The Communication Corner: Tongue Thrust

Tongue Thrust Disorder by Leela Rao What is Tongue Thrusting? “Tongue thrusting,” also known as the immature or reverse swallow, is formally known as Orofacial Myofunctional Disorder (OMD). It is characterized by the inaccurate placement of the tongue in a child older than the age of five during speech or swallowing. There are various types of bites that are characteristic of tongue thrusters: Anterior Open Bite: child often has his or her mouth open with the tongue protruding beyond the lips. Anterior Thrust: child has extremely prominent upper incisors and lower incisors that are pulled in by the lower lip. Unilateral thrust: child has a bite that is open on both sides Bilateral thrust: child has a bite that is closed in the front but is open on both sides toward the back. Bilateral open bite: child has a bite which is completely open except for the molars, which are the only teeth that touch. Closed bite thrust: child has a bite in which both the upper and lower teeth are spread apart. In a mature swallow, the tongue is placed on the alveolar ridge (the gums behind the front teeth) and moves food backwards with a rolling motion. In an abnormal swallow indicative of tongue thrusting, however, the sides of the tongue push against the front teeth while the front of the tongue pushes upward. This movement causes the tip of the tongue to thrust forward, propelling the food backward into the throat. What are some signs of tongue thrusting? Tongue thrusting is normal in children under the age of six. However, with time this habit should disappear. If your child is over the age of five, odd swallowing habits may be indicative of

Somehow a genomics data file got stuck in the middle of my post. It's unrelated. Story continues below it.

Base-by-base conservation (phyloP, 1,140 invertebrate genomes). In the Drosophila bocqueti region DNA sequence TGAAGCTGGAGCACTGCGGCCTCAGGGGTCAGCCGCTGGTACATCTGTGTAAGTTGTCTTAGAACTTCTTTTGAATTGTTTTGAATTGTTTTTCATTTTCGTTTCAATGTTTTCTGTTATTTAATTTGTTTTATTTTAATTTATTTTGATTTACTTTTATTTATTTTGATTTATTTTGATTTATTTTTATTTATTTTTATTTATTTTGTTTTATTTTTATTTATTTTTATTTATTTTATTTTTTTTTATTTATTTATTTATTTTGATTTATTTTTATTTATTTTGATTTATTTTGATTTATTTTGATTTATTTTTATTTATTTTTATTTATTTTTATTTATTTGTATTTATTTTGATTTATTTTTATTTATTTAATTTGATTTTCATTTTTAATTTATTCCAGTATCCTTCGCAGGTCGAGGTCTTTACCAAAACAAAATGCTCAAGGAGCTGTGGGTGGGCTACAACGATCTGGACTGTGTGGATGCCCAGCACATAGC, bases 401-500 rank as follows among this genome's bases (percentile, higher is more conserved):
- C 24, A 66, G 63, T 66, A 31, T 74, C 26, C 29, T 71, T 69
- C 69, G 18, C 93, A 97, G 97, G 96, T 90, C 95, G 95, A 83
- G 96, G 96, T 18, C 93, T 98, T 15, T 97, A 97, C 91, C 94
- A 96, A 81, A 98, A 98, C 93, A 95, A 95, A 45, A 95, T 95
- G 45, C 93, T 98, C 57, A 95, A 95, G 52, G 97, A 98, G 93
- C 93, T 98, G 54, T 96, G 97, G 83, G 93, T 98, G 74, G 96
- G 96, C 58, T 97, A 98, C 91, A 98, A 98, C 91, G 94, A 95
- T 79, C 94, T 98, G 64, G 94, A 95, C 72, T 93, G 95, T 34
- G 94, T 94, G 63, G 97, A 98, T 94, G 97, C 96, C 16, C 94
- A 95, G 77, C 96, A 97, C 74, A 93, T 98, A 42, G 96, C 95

The Communication Corner: Executive Function Disorder

Executive Function Disorder                   by  Rachel Archambault In the last decade or so, the terms inattentive, hyperactive, or impulsive have been commonly associated with ADD/ADHD. Until recently, the word “inattentive" was used to describe “the inability to stay on task”, but is now part of a much larger concept, now called Executive Function Disorder (EFD). Executive Function Disorder is essentially when a person has difficulties going through the steps to complete a task. In simpler terms, in order for a task to be done, one must: analyze the task, plan how to address the task, organize the steps to carry out the task, develop timelines for completing the task, adjust or shift steps if needed, and complete the task in a timely matter. A child with EFD may have problems with organization, planning, analyzing, and scheduling in order to complete the tasks. They may also misplace papers, reports, or have trouble keeping their personal items organized. Some other diagnoses that have deficits in executive functions are Autism, Asperger’s, Attention Deficit Disorders, Conduct Disorder, Tourette’s, Fetal Alcohol Syndrome, and Childhood Schizophrenia. Parents may describe their kids as disorganized or scattered. If a parent gives a direction to their child with EFD, such as, “pick up your toys”, the child will not be able to complete the task. Instead, the parents must tell the child each step in order to get to the goal that will look like, “Pick up your toys, take out the basket, place all the toys inside the basket, and put the basket with the toys back on the shelf”. To diagnose EFD, a Speech Pathologist will have the child demonstrate their executive function skills.